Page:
A Normal {for us} Christmas

I have one point of comparison--my own--to judge a right and good Christmas. 

It always involves a candlelight service on Christmas Eve and then a long night's stretch to find the loot I've accumulated for months in all my best hiding places.  After that, we assemble, assemble, assemble until the wee morning hours (2:30am this particular year).  

I don't know if it was the glass of wine or the extreme fatigue, but I was downright giddy when I fell into bed.

Moreover, despite my good intentions, I'm resigned to the fact that every year there will be a certain toy/candy/clothing that I find in the dark recesses of my closet 'roundabout March that shall remain ungifted.

So what makes a normal Christmas?  ("Normal? What does anyone in this family know about normal? We act normal, Mom! I want to BE normal!" -my girl Violet in the Incredibles

This beleaguered tree and the subsequent photos tell a lot about our current "normal" and how it played out this holiday season.

For instance, for their own protection, no gifts nestled there until after bedtime on the evening of December 24.  As we approached the holiday, there were a paltry amount of unbreakable ornaments hung from 40 inches down (Josh's wingspan), with the netting and ribbon ripped off and hastily put back on multiple times.  The mid-tier is occupied by homemade baubles while the upper reaches, untouchable except to the well-placed football spiral, play home to my irreplaceable Baccarat and Waterford ornaments.

"Normal" involves gifting a six-year-old with a long history of abrasions and accidents, who is on a first-name basis with the TMH stitches tech, with his very own pack of fireworks.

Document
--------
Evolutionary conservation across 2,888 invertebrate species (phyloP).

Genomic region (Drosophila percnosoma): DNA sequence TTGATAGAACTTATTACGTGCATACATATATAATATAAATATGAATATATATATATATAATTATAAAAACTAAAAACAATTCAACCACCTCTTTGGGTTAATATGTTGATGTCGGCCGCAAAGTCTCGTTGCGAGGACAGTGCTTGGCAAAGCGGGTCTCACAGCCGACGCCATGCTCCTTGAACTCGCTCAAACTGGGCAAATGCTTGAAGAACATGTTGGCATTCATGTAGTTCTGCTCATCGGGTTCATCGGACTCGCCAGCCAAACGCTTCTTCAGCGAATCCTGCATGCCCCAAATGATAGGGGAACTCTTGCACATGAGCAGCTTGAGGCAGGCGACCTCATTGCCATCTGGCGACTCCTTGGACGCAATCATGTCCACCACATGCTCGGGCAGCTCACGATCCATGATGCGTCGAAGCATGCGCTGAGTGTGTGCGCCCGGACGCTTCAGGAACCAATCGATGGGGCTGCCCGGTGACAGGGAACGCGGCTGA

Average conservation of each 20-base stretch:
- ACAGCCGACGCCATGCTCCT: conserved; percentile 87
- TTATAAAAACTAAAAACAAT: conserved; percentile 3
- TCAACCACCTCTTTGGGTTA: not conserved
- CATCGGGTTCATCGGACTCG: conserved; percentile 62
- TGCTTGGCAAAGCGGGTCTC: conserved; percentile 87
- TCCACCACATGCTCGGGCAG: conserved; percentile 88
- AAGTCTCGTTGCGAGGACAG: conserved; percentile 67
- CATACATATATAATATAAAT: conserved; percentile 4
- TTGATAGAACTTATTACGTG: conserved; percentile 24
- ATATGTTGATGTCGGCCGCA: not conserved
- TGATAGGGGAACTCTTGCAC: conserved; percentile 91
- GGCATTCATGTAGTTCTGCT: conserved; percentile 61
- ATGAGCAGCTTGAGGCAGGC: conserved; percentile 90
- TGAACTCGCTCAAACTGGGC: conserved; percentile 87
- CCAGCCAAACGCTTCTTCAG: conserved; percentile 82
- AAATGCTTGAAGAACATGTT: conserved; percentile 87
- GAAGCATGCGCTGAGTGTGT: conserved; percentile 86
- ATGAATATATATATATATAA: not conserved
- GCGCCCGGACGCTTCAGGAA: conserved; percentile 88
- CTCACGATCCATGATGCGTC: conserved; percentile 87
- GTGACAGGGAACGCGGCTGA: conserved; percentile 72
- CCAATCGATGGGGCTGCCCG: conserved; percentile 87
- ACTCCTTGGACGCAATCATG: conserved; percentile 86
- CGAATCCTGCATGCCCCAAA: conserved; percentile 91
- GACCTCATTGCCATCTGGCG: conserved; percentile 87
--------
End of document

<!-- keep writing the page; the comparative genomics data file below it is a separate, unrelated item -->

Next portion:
(Oh yeah.)

"Normal" involves me reading this card as fra-jeely, thanks to too many late Eves with The Christmas Story blaring in the background as we assembled toys guided solely by a glass of wine and byzantine Chinese directions. 

"Normal" includes Mr. Moneybags (aka Collin) springing for everyone a gift from the WDW souvenir shop at Epcot, perhaps the most overpriced shopping venue on the planet.

"Normal" encompasses me giving my fra-jeely item from said gift shop to a two year old so that he'll stop fussing.

The person who worked so crazy hard to pay for the gifts?  Him getting his stocking down last? Well, I suppose, right or wrong, that is our current "normal."

Oh, and it is particularly "normal" for me to percolate Big Plans to stretch my meager cooking skills by making homemade cinnamon rolls, only to discover no baking powder in the cupboard come late night Dec 24.  Even Walmart was closed at this juncture.  After a crazy vinegar/baking soda substitution, I can only embrace this flukey Christmas morn deliciousness as the new norm.  

One absolute "normal" mainstay of Christmas is balls.  Not the pretty, fra-jeely, sparkling kind, but the synthetic rubber sort that can be kicked/hit/thrown to death until they lie deflated and moldy and hidden in a bushy area of our yard (only to be replaced by the ball fairies the next Christmas).

As the day wound down and we were stuffed silly with candy, candy canes, candy corns, and syrup, it only seemed "normal" to take a long walk with Kate Middleton in the woods.

And then to stop